Here’s what Art did. He was giving a sermon on faith. However, when he started speaking, and then for several minutes, the audience was not aware of the topic; moreover, the audience, for some little time, was not even aware that they were listening to a sermon!

Art began by telling a story. But hold on. This wasn’t a “story story,” it didn’t come across like, “Now I’m going to sit you down and tell you a story.” No, nothing like that. Instead, Art starts chatting about what happened at breakfast a few hours before. The listener now feels like a next-door neighbor has strolled by to chat over the backyard fence. This is very important. Art said that he’d gone out on the porch in his bedroom slippers to feed his cat named Toby – and now we're right there with him! This is all feeling so natural, so unaffected, as many of us do this, and so we easily follow his story line. We can see Toby, in the mind’s eye, wanting his dish of milk...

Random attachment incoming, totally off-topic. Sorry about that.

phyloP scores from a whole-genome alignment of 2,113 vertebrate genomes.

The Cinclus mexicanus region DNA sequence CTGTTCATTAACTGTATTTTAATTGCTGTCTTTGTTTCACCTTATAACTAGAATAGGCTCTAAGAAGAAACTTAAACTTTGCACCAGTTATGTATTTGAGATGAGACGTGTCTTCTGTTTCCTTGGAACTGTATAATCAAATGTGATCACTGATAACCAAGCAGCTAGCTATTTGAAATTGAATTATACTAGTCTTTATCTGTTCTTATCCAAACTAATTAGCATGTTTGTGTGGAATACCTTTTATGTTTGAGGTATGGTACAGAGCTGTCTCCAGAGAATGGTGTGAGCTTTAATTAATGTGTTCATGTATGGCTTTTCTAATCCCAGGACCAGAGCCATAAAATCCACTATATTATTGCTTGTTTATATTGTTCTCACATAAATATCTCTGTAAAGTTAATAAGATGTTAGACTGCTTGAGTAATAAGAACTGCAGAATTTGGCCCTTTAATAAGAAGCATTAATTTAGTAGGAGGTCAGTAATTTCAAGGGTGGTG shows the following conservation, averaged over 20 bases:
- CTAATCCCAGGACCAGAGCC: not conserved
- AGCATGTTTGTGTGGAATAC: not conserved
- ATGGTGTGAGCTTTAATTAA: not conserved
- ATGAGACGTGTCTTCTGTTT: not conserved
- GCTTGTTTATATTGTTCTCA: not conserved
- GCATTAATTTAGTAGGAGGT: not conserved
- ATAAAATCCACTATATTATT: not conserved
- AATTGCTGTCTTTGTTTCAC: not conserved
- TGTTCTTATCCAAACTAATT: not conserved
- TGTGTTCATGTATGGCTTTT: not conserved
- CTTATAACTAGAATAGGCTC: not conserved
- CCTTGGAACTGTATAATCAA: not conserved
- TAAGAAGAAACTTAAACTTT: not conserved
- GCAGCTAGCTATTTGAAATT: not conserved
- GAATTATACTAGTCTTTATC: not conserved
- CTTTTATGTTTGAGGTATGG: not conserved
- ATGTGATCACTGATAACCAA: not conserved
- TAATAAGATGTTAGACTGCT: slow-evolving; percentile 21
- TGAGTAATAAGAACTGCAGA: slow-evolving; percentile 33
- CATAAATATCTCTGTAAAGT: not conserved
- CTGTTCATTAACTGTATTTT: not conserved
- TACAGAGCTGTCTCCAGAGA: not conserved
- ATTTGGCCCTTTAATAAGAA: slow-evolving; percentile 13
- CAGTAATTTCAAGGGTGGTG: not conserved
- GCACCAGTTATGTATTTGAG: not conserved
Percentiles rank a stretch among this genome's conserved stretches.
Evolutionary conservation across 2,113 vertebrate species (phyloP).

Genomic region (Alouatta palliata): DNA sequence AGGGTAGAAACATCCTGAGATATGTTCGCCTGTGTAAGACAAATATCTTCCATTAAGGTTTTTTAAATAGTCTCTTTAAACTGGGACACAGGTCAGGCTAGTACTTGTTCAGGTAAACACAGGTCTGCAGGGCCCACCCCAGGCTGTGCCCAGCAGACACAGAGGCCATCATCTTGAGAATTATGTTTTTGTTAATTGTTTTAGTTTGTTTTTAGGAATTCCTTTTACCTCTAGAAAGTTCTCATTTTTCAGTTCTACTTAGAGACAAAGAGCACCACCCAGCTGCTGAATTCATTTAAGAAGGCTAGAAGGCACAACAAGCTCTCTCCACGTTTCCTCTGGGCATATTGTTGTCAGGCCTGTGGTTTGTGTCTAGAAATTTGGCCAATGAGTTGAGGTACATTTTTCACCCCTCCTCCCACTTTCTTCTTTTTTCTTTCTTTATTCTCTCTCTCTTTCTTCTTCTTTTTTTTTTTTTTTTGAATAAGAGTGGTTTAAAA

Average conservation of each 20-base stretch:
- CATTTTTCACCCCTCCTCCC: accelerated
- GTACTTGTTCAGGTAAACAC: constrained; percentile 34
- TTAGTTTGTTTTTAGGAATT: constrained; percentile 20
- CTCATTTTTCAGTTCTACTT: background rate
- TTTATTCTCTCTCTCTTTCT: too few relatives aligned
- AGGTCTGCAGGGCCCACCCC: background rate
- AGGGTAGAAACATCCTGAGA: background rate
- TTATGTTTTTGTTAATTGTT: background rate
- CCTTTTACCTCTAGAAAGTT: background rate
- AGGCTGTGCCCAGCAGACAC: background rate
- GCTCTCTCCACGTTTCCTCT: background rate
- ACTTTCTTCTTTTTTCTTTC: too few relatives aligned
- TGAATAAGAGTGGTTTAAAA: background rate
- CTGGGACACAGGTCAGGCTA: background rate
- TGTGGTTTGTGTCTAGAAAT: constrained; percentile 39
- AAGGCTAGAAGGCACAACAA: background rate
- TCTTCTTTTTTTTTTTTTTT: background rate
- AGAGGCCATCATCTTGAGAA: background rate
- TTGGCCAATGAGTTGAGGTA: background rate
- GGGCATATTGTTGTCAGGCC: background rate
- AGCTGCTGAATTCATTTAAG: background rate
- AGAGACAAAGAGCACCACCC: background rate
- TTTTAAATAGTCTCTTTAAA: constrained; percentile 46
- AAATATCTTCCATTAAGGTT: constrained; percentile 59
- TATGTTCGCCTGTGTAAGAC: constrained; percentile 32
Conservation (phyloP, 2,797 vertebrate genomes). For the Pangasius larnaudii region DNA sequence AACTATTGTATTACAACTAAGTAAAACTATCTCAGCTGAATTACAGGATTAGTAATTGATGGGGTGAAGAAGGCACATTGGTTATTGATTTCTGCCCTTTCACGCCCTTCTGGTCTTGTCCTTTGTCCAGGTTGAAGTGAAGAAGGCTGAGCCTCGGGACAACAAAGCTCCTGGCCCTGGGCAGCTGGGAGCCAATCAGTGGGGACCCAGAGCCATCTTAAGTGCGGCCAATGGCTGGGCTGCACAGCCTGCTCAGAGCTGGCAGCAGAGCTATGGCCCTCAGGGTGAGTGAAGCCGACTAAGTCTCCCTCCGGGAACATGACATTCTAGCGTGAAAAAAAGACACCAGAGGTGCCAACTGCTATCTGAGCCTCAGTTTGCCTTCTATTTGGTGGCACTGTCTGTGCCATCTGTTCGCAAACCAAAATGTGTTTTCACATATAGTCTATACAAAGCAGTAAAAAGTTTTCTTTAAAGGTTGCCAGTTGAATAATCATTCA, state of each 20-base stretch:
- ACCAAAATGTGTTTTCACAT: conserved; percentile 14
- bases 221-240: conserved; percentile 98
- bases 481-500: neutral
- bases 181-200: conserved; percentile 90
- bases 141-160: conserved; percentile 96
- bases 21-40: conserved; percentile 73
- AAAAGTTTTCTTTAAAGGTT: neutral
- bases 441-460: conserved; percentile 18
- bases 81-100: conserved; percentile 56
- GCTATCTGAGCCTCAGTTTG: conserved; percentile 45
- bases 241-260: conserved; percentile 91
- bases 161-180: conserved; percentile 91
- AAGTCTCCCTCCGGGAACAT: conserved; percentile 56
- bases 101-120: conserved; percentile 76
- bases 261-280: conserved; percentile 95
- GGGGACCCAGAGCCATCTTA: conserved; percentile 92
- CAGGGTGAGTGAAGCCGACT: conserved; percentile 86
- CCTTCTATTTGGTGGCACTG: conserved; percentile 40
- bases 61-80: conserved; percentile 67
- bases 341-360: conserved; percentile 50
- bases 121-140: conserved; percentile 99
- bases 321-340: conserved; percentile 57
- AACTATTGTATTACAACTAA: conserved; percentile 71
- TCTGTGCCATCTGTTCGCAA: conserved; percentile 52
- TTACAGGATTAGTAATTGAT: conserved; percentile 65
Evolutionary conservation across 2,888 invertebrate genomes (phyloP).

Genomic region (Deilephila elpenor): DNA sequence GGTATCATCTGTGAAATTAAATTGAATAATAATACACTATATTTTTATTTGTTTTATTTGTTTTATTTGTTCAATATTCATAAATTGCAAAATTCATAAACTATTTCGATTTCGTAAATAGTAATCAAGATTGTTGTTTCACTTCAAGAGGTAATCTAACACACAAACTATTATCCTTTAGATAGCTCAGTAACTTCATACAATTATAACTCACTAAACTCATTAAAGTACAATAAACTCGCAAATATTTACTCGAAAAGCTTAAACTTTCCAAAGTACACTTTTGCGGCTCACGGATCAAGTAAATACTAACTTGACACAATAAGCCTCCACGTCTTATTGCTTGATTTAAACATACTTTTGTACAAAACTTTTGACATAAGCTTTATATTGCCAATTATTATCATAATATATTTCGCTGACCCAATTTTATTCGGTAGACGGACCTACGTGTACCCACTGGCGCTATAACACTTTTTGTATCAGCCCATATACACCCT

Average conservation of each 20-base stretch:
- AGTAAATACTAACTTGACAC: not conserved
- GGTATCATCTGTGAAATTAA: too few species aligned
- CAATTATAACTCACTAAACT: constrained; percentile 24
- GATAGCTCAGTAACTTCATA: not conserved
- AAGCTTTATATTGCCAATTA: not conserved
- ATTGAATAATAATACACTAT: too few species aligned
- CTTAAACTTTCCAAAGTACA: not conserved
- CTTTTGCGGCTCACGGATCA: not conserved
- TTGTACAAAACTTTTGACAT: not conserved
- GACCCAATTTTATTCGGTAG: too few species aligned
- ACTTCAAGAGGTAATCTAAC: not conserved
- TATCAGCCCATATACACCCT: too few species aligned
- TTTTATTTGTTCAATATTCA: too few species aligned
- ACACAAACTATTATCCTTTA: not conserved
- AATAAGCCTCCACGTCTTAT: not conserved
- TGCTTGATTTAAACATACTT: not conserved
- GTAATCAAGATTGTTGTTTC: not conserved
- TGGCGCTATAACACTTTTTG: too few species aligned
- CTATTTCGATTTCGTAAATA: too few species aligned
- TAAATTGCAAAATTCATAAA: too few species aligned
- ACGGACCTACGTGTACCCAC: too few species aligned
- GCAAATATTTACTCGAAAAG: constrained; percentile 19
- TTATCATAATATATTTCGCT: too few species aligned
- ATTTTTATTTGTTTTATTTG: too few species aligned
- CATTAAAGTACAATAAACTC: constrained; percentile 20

Art tells us a little more about the cat, a favorite pet. But then he explains that this morning, while attempting to feed Toby, the cat got underfoot, and Art accidently stepped on his tail!

 

 

We’re viscerally involved now. We can hear Toby’s little screech, and we feel the hungry, little creature’s pain.